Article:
Walker's rebuttal to Woolf's argument is not really supported by pointing to Wheatley. At the most fundamental level, Wheatley was a poet - she never wrote any fiction - and Woolf draws a distinction between the demands of writing poetry and the demands of writing fiction. But, in essence, that's a quibble. Wheatley's success as a poet says more about how exceptional her circumstances were than it does about what women, especially black, enslaved women, could realistically accomplish at the time. Woolf, too, points out exceptions. It's absolutely crucial to acknowledge that the number of black women writers contemporary with Wheatley can be counted on one hand. In a very limited sense, Wheatley did have a room of her own because she was granted the latitude to the privacy that advanced study and writing require, but, because of her status as an enslaved black woman, she had no right to that room and was at the mercy of the family that owned her. It could be denied her at any moment. Similarly, when she had to work for her living, she was no longer able to get her work published. Without the support of a white family, publishers wouldn't buy her poems. In other words, Phillis Wheatley could never have written or published if the white man who owned her hadn't decided that it would be so. Her circumstances are more extreme than Austen's, say, or Fanny Burney's, because of her race and because she was enslaved, but her career was severely limited by white, male interests.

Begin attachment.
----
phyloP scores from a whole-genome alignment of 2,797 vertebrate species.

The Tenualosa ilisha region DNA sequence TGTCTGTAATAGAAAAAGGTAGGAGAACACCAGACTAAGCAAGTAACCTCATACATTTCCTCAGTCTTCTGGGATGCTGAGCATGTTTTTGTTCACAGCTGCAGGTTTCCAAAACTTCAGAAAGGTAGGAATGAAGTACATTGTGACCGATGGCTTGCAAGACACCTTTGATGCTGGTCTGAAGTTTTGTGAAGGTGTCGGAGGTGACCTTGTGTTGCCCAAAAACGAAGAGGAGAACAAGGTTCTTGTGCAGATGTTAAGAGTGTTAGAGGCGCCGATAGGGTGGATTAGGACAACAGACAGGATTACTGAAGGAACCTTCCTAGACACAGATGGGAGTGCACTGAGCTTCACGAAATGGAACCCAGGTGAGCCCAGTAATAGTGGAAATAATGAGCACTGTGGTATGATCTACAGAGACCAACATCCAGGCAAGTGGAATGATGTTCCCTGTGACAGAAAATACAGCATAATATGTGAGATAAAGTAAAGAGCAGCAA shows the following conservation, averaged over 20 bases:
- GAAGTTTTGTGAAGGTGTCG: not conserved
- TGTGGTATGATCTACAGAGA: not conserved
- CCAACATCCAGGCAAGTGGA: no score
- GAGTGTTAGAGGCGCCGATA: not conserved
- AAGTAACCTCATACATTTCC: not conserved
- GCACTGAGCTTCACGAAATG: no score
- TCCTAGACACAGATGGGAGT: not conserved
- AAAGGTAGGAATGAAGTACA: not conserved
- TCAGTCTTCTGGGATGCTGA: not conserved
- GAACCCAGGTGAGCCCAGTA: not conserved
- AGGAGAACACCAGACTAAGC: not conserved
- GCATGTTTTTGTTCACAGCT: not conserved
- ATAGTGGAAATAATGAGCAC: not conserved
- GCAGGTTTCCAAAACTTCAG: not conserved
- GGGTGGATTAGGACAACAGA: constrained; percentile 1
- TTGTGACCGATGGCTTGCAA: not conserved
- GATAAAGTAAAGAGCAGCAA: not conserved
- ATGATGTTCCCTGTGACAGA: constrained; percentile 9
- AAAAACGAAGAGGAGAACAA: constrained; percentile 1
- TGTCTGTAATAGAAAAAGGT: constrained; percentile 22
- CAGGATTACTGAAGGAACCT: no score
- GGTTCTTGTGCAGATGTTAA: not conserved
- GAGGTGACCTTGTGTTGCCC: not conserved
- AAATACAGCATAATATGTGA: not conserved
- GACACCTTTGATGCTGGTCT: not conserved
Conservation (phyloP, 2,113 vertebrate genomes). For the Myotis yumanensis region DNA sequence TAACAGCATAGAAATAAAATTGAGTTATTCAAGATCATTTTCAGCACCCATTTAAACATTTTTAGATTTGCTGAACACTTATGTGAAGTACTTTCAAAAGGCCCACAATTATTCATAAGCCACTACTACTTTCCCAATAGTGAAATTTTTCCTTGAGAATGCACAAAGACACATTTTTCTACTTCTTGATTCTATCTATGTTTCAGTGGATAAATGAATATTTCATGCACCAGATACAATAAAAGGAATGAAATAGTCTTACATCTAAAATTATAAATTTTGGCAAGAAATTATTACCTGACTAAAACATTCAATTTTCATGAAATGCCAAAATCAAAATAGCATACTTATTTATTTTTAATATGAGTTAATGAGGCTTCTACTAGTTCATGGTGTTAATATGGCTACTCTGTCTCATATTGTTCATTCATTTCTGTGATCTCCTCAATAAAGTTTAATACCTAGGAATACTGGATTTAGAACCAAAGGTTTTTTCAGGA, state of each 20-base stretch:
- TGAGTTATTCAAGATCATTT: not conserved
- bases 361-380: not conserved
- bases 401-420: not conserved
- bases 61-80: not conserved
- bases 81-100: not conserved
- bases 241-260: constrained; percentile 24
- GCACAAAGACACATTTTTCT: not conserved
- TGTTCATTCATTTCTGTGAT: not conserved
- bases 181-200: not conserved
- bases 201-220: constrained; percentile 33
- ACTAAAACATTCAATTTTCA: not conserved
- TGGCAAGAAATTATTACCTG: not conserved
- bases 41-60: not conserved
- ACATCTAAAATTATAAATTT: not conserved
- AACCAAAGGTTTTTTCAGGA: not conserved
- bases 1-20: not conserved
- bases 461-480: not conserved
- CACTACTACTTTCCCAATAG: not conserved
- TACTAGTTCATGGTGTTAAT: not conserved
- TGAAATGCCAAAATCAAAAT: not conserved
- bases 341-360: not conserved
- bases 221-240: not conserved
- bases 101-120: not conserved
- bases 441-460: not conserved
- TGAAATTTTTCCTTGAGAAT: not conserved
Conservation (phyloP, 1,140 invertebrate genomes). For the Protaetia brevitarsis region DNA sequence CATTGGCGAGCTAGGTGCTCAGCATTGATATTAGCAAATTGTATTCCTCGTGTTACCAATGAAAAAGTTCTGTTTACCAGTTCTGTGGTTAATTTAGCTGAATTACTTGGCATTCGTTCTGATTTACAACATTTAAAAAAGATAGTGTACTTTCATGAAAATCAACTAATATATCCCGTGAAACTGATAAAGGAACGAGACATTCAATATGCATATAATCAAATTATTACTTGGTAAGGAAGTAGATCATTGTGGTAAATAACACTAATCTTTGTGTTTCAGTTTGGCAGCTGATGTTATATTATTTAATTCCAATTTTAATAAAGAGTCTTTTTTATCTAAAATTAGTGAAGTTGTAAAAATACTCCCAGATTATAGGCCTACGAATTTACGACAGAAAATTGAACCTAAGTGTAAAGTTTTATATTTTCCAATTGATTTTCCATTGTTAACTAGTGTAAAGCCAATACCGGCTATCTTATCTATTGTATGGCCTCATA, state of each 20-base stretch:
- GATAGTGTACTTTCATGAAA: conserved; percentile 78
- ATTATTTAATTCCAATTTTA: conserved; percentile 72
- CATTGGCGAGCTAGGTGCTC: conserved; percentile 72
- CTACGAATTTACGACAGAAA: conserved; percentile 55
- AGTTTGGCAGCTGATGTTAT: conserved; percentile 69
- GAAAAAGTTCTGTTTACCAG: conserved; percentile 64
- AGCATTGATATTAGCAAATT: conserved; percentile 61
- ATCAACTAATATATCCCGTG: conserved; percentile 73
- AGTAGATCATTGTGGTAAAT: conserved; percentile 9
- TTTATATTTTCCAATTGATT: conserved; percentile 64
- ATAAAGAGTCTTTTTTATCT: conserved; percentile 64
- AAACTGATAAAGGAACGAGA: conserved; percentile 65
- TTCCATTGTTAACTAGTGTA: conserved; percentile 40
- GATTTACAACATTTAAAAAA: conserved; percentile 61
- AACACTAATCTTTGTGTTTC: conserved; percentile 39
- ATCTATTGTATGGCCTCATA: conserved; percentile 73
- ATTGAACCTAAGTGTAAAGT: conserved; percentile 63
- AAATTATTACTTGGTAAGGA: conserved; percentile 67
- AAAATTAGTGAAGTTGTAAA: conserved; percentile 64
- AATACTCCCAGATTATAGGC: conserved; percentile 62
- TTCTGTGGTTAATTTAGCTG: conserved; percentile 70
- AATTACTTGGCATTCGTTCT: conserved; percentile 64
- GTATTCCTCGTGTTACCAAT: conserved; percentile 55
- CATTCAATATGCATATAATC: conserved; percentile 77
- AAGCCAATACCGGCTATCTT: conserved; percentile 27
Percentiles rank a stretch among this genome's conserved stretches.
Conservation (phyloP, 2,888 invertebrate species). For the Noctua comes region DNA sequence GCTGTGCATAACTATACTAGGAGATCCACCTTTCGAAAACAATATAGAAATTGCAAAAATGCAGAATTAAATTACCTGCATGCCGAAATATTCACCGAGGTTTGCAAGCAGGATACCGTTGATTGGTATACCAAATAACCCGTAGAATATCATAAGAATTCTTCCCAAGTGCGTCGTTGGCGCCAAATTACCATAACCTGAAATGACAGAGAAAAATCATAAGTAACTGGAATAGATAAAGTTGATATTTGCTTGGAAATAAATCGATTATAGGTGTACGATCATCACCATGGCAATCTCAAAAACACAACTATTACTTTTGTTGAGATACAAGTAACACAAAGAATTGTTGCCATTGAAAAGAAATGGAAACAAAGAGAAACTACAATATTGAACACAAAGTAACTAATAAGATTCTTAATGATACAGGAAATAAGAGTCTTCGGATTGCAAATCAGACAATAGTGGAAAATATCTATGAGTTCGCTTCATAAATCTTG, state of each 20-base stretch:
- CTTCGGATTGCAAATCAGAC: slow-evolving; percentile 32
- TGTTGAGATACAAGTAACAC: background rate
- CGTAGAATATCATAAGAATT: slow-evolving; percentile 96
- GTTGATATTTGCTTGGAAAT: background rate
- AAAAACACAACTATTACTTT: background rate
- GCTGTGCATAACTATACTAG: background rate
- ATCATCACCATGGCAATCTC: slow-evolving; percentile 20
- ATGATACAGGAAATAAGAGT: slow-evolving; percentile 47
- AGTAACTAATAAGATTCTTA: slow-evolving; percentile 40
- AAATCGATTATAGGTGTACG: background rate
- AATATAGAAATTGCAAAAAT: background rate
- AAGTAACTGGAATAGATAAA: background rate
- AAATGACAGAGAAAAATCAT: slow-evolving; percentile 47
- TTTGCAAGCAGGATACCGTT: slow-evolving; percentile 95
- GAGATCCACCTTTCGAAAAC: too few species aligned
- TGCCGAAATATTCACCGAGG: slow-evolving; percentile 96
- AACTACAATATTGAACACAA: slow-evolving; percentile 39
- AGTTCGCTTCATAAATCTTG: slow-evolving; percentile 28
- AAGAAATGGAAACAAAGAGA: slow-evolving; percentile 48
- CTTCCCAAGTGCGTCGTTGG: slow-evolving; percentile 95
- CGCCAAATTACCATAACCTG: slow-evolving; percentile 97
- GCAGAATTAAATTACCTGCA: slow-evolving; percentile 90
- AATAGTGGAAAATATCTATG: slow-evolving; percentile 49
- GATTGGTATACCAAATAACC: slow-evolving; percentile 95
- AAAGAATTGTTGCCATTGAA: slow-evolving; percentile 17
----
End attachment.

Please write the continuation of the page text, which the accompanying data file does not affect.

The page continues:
Woolf wants to do away with those white male interests. Had Walker presented us with a lengthy list of female authors who were brilliant novelists, who had published their work and received a fair critical appraisal, who were considered on a par with contemporary male authors, but who could not lay claim to any form of private space (even so much as a desk) or monetary support, then her critique might have had some merit. But, instead, she gives an example that Woolf herself might have used, an exception that proves the rule.
Lastly, Walker makes the dubious claim that, "had [Wheatley] been white, [she] would have been easily considered the
intellectual superior of all the women and most of the men in the